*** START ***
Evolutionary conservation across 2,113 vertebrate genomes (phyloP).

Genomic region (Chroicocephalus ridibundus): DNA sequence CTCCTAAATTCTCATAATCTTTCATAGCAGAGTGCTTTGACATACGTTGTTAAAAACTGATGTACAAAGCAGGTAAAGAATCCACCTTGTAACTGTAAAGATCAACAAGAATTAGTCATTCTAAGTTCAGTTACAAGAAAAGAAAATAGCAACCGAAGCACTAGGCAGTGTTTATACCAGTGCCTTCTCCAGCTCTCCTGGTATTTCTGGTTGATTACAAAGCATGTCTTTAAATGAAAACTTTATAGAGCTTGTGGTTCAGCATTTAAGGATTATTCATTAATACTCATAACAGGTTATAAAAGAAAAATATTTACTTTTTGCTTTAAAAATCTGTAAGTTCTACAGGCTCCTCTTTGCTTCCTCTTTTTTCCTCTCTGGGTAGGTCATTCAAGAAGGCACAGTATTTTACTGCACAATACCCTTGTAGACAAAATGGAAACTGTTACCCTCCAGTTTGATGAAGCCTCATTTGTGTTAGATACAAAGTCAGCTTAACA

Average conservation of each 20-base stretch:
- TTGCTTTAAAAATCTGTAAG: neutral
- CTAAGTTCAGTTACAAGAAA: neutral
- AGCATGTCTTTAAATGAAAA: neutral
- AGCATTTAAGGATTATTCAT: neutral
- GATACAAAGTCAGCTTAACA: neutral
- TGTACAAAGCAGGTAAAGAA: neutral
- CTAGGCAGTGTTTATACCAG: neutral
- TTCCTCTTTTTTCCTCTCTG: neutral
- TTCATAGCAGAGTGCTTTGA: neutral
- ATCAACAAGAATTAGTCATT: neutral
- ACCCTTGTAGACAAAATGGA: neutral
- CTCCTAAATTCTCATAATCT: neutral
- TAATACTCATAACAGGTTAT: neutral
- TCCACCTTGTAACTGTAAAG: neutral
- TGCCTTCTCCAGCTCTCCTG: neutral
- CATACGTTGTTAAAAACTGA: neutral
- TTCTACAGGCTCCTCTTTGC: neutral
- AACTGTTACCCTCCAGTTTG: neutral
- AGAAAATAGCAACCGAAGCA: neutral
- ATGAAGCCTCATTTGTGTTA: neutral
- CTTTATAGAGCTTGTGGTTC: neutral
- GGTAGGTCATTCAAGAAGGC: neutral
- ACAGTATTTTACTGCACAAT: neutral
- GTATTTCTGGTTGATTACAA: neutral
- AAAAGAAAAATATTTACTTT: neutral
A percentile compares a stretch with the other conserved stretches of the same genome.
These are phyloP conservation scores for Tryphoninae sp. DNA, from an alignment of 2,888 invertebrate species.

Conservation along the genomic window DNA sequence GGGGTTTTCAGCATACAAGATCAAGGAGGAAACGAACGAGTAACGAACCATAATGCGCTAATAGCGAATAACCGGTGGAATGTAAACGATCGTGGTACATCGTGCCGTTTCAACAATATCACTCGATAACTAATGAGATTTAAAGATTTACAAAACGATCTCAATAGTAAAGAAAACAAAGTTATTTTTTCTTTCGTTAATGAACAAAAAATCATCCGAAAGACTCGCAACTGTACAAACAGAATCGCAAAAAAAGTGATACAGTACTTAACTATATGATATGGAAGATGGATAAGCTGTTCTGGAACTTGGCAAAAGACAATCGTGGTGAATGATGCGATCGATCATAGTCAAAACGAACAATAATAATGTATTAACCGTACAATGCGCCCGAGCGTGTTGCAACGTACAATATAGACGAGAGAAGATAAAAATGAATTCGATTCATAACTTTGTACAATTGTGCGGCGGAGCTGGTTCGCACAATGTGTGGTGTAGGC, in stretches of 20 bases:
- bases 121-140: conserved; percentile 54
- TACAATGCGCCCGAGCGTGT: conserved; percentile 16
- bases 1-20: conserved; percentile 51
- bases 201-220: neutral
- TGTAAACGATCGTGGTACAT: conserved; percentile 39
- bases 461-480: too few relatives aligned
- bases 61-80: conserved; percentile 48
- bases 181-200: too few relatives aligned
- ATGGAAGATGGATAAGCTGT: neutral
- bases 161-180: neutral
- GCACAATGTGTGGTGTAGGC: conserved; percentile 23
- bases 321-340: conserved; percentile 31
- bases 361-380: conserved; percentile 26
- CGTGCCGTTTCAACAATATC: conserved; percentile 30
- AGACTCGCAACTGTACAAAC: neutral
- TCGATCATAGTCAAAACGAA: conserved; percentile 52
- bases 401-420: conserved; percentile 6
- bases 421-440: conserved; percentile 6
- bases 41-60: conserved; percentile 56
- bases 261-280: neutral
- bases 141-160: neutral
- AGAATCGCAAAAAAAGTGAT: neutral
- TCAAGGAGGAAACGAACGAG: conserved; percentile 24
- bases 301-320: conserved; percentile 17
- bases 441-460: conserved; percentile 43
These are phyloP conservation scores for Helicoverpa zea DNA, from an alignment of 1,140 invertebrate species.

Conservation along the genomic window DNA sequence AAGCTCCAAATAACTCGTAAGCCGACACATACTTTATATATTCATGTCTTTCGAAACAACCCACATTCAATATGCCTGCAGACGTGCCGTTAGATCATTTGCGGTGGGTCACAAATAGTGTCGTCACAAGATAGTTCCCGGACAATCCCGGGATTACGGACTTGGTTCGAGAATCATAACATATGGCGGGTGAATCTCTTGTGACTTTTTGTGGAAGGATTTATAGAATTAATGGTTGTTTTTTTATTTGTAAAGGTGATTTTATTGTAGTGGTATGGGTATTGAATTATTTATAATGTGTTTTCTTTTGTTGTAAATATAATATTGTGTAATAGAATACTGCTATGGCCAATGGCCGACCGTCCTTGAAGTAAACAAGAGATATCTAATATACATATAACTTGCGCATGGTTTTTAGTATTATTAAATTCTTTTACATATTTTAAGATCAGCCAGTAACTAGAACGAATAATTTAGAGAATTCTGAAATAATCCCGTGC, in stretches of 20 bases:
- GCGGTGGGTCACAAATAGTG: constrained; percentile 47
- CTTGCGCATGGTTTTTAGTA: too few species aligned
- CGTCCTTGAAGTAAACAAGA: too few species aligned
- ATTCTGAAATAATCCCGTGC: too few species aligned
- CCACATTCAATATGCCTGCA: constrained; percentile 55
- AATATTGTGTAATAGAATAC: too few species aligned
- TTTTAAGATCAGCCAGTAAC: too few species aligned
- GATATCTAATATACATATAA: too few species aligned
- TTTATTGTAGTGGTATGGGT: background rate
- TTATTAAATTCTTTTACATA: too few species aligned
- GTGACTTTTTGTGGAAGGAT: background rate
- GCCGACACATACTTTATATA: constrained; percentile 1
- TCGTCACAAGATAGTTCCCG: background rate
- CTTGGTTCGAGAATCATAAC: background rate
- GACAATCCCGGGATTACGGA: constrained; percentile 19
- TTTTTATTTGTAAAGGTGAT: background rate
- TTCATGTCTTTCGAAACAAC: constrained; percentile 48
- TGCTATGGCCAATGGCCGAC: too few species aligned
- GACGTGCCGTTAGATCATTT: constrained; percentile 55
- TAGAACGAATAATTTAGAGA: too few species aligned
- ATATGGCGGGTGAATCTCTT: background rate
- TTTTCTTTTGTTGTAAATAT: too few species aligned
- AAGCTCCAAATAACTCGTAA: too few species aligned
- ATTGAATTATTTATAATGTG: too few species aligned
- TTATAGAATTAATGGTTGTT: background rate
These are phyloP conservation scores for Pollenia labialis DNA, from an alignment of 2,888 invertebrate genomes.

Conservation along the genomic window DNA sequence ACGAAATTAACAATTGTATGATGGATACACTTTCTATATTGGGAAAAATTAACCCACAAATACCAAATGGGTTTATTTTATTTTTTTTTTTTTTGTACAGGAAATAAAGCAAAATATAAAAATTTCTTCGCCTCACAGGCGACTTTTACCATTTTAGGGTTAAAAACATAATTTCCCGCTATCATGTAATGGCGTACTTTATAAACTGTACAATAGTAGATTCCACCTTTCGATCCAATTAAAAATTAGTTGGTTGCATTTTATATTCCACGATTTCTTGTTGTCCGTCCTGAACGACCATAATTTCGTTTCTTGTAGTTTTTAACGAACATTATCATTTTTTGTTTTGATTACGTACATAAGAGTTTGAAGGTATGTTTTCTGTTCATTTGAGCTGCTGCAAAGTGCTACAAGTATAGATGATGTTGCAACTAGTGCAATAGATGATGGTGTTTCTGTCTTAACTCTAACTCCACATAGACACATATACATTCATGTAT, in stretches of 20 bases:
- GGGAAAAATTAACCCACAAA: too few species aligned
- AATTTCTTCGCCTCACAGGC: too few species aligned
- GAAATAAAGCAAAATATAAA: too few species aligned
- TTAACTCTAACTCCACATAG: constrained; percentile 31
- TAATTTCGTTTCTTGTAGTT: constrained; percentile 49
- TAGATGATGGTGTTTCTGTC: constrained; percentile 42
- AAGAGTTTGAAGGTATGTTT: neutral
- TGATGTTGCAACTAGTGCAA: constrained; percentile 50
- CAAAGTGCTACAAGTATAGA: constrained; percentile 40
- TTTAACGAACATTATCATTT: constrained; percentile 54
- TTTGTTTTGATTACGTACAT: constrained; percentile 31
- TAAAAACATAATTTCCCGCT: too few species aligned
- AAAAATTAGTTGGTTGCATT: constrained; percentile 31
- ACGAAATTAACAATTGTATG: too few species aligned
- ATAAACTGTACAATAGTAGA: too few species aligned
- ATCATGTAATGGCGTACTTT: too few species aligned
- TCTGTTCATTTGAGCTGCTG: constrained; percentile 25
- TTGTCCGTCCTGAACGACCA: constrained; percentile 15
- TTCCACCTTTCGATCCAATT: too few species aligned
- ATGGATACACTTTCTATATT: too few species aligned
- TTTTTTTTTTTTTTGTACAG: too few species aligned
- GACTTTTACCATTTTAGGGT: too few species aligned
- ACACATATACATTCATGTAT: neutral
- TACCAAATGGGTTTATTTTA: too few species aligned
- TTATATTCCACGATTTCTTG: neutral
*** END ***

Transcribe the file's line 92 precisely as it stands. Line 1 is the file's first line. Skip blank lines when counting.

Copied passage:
- AAGAGTTTGAAGGTATGTTT: neutral